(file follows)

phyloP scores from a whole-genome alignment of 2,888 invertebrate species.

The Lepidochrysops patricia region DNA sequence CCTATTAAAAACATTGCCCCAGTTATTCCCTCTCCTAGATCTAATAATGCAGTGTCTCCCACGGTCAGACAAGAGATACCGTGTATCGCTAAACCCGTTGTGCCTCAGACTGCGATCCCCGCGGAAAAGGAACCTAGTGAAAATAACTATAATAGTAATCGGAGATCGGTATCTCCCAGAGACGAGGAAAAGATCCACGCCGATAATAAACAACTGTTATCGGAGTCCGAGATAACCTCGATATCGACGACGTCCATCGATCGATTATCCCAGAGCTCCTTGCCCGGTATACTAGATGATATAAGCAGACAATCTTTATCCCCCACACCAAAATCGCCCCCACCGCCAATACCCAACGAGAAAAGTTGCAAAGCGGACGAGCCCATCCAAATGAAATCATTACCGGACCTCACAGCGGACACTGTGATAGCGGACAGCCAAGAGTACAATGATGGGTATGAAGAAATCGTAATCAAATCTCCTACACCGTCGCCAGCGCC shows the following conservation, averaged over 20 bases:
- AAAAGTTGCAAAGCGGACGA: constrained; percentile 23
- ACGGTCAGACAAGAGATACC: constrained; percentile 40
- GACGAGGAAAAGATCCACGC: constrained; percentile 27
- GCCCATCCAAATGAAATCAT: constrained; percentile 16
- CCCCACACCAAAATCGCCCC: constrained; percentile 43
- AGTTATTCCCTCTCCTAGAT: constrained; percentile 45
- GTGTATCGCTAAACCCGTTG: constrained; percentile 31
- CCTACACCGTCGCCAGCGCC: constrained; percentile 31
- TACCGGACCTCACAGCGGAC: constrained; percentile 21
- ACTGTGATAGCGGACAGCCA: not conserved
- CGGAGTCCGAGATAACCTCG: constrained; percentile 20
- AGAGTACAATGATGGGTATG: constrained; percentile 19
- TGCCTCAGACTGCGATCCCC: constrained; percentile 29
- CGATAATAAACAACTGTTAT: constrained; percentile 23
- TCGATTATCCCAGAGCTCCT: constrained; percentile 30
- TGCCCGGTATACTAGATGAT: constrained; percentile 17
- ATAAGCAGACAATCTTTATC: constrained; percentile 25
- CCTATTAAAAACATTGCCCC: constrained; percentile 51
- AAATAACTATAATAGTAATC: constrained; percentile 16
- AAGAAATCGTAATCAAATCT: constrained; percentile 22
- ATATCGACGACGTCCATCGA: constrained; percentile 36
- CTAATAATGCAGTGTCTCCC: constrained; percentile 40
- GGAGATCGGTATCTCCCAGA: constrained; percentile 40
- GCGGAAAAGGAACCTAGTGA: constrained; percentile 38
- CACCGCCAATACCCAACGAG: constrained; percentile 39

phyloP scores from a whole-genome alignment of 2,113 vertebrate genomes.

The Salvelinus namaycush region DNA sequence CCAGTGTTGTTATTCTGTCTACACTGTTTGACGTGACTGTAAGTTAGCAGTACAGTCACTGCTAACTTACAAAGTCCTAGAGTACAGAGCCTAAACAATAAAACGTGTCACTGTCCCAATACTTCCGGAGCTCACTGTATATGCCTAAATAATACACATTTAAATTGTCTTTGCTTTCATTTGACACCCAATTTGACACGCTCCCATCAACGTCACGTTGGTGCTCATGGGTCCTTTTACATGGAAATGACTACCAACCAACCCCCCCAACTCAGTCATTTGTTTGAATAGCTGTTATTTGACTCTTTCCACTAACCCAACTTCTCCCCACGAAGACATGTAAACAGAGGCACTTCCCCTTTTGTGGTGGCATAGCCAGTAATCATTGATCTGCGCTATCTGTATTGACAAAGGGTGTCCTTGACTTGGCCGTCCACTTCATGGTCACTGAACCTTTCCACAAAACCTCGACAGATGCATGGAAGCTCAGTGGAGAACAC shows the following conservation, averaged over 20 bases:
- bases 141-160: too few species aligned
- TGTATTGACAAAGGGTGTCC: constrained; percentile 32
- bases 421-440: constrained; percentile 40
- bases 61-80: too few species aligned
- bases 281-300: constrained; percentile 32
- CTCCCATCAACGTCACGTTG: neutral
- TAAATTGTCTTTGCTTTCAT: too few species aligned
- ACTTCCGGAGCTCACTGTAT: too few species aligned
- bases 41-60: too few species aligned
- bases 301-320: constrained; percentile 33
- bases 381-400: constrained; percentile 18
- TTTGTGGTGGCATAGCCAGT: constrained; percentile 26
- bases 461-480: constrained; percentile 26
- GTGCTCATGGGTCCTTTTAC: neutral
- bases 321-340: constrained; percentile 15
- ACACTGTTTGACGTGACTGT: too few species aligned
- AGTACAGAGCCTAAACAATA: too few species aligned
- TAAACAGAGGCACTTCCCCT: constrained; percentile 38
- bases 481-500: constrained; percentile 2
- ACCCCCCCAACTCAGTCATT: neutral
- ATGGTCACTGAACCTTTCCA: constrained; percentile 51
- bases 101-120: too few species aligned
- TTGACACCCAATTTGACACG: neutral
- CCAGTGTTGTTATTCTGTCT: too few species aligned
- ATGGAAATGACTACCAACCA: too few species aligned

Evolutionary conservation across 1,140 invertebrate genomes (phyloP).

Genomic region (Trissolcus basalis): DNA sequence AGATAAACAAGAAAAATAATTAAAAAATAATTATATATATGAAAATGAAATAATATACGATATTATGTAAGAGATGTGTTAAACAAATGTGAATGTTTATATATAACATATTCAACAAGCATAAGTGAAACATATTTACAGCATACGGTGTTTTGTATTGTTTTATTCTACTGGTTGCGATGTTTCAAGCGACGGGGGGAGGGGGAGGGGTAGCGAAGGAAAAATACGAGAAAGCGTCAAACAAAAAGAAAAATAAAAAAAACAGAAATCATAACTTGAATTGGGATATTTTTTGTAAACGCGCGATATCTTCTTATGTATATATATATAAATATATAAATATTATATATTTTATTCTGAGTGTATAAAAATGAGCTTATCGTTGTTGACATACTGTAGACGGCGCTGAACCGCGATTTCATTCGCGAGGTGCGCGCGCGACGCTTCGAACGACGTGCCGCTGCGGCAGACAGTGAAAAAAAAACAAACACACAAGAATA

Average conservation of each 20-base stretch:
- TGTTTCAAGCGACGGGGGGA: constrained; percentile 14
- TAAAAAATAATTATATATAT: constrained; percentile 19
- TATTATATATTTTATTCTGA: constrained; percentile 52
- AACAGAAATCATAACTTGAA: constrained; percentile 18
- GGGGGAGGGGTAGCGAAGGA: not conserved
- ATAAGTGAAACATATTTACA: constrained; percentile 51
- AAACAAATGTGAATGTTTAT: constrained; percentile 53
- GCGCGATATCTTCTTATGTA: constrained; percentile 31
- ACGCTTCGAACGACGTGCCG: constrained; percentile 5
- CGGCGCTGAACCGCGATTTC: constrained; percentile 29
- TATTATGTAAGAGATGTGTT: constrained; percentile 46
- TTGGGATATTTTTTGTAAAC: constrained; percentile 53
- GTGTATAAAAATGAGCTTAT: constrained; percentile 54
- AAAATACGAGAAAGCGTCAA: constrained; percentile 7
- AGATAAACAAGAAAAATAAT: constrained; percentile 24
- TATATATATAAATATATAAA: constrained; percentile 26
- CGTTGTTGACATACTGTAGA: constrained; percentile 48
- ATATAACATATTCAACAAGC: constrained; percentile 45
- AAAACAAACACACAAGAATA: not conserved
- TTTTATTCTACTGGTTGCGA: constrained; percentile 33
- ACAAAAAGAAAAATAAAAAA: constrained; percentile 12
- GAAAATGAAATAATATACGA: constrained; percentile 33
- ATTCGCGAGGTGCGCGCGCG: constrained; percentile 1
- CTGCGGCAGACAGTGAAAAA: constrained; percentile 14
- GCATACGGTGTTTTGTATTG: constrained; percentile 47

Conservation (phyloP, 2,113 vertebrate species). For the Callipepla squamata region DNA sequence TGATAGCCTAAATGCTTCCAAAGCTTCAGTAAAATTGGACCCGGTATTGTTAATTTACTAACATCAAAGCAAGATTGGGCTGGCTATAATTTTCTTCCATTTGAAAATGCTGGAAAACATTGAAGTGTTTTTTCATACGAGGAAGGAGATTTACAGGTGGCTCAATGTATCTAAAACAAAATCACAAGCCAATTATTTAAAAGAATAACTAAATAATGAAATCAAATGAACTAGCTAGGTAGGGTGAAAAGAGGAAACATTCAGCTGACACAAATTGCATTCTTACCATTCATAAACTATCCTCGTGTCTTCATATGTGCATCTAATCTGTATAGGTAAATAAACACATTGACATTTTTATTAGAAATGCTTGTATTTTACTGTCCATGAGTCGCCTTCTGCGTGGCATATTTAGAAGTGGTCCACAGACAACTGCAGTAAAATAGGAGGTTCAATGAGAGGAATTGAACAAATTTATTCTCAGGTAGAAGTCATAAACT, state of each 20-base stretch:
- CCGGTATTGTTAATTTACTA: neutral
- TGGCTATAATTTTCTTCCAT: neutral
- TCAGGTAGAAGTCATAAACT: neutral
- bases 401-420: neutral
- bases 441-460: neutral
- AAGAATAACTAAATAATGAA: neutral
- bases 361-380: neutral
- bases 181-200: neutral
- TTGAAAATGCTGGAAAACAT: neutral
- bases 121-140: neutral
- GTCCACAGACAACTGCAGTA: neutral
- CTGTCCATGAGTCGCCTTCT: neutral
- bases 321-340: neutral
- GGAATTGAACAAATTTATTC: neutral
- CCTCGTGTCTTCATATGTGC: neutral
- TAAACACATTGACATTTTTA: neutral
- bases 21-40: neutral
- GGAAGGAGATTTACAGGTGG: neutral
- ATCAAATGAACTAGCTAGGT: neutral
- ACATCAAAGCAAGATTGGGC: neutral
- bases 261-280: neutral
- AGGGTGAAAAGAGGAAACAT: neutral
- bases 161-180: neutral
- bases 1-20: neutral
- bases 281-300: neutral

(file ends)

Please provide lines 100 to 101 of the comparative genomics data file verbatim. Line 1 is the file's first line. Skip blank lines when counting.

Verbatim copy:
- bases 21-40: neutral
- GGAAGGAGATTTACAGGTGG: neutral